Idaho Gov Vows to Defend Pro-Life Law After Justice Department Files 'Politically Motivated' Lawsuit
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The U.S. Department of Justice on Tuesday filed a lawsuit challenging Idaho's law banning most abortions, which is set to take effect on Aug 25.
U.S. Attorney General Merrick Garland claims the measure violates federal law and says it stands in the way of "providing stabilizing care and treatment to anyone who needs it."
"On the day Roe and Casey were overturned, we promised that the Justice Department would work tirelessly to protect and advance reproductive freedom," said Garland.
Idaho's law permits the procedure if the mother's life is at risk or in cases of rape and incest after the attack had been reported to law enforcement.
The Justice Department further explained that the state's abortion restriction would force doctors to violate the Emergency Medical Treatment and Labor Act (EMTALA). This legislation requires that anyone who arrives at an emergency medical facility must receive stabilizing treatment.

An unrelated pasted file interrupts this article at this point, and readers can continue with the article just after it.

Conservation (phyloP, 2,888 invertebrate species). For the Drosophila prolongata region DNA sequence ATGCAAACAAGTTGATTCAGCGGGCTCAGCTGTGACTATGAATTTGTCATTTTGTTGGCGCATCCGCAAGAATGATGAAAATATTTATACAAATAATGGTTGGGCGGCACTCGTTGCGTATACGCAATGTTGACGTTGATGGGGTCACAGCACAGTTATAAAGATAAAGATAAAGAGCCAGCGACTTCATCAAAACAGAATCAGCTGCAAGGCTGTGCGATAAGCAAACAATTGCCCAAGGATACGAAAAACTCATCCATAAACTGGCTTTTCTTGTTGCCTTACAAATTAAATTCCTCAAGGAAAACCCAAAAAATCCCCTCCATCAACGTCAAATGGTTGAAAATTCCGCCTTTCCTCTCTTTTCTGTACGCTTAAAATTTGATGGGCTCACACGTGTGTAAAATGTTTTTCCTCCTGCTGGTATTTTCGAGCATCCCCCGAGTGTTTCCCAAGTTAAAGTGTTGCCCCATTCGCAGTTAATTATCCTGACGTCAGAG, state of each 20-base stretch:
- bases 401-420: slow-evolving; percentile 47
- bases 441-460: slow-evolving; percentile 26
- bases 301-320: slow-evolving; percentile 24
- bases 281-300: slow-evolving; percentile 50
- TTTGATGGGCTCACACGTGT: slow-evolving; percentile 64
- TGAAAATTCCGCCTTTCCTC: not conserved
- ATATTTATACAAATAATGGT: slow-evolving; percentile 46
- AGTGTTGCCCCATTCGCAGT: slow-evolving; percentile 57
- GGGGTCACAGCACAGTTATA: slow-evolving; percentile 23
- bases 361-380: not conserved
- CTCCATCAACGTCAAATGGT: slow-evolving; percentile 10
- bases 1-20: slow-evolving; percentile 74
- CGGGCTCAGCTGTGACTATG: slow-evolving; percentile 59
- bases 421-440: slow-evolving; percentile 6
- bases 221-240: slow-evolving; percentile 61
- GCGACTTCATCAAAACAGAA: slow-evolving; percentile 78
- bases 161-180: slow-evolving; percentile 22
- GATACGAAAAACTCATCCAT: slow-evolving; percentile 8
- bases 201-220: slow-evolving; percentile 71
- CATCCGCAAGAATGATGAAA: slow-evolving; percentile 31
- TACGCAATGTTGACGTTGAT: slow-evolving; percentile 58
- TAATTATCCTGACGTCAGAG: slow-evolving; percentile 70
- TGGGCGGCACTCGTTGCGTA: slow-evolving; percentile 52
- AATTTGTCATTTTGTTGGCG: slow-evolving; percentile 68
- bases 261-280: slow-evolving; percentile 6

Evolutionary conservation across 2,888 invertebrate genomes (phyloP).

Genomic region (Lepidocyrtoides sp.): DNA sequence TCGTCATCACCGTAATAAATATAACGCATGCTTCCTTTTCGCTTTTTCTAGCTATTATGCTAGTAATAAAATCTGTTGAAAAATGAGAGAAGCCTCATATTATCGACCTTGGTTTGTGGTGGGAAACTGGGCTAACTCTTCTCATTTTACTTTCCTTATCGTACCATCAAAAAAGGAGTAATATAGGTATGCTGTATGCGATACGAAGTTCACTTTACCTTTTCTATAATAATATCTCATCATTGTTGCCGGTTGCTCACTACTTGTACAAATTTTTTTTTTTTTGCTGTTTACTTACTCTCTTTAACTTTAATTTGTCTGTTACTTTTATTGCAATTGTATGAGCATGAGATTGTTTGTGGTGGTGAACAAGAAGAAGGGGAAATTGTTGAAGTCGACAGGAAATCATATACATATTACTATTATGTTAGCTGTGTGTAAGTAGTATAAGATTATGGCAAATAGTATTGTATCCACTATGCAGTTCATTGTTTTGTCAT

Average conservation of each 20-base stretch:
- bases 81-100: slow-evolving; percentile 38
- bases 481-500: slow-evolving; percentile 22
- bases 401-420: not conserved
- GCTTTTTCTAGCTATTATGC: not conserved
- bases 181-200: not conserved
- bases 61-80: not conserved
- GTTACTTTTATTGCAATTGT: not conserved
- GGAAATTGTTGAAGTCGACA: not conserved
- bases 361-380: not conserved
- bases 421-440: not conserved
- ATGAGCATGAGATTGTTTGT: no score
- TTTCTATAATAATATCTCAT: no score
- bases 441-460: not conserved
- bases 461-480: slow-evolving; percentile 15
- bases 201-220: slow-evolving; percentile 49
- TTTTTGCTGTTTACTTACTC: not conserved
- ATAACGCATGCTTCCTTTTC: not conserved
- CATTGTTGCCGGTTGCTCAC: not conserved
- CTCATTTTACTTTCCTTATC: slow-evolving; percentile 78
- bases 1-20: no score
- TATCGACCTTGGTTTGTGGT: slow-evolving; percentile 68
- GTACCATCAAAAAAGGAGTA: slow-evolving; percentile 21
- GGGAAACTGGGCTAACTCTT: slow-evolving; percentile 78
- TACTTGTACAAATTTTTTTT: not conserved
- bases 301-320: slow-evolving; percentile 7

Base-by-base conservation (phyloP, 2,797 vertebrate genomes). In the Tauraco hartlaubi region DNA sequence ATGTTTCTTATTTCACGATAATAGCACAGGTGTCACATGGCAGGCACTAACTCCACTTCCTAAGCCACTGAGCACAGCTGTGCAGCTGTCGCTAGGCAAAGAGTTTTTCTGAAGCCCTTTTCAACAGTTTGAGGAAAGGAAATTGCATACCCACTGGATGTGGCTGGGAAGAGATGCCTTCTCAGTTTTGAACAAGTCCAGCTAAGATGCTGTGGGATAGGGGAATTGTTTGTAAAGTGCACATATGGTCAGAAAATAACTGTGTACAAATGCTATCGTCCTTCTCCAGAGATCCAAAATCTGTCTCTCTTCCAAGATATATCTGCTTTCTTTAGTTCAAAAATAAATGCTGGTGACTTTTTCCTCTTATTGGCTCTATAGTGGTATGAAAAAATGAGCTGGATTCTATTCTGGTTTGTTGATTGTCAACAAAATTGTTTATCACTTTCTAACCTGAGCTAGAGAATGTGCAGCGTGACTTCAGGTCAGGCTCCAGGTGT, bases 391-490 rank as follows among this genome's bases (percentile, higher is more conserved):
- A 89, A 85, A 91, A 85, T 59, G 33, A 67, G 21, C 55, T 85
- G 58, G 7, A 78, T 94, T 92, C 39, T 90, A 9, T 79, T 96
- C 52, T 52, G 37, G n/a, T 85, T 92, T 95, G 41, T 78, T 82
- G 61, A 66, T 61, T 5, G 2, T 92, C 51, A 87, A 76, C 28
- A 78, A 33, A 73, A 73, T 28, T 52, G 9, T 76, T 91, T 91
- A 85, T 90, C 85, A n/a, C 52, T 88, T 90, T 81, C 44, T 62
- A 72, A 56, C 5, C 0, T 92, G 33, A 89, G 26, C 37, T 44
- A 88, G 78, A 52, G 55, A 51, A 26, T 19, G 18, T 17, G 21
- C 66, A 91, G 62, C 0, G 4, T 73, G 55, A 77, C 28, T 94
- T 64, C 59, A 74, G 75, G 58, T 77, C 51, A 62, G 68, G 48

"Federal law is clear. Patients have the right to stabilizing hospital emergency room care no matter where they live," stated HHS Secretary Xavier Becerra. "Women should not have to be near death to get care. The Department of Health and Human Services will continue its work with the Department of Justice to enforce federal law protecting access to health care, including abortions."
Gov. Brad Little (R-ID) said the U.S. Supreme Court authorized states to regulate abortion, "end of story." Little says he would work with the Idaho Attorney General Lawrence Wasden to defend the law.
"The U.S. Justice Department's interference with Idaho's pro-life law is another example of Biden overreaching yet again," Little said in a statement. "We are proud that we have led the country in protecting preborn lives."
AG Wasden noted that the lawsuit was "politically motivated," adding that the Justice Department should have contacted Idaho earlier to address the issue.
"Instead of complying with the requirements of this provision," Wasden said of EMTALA, "or even attempting to engage Idaho in a meaningful dialogue on the issue, the federal government has chosen to waste taxpayer dollars on an unnecessary lawsuit."
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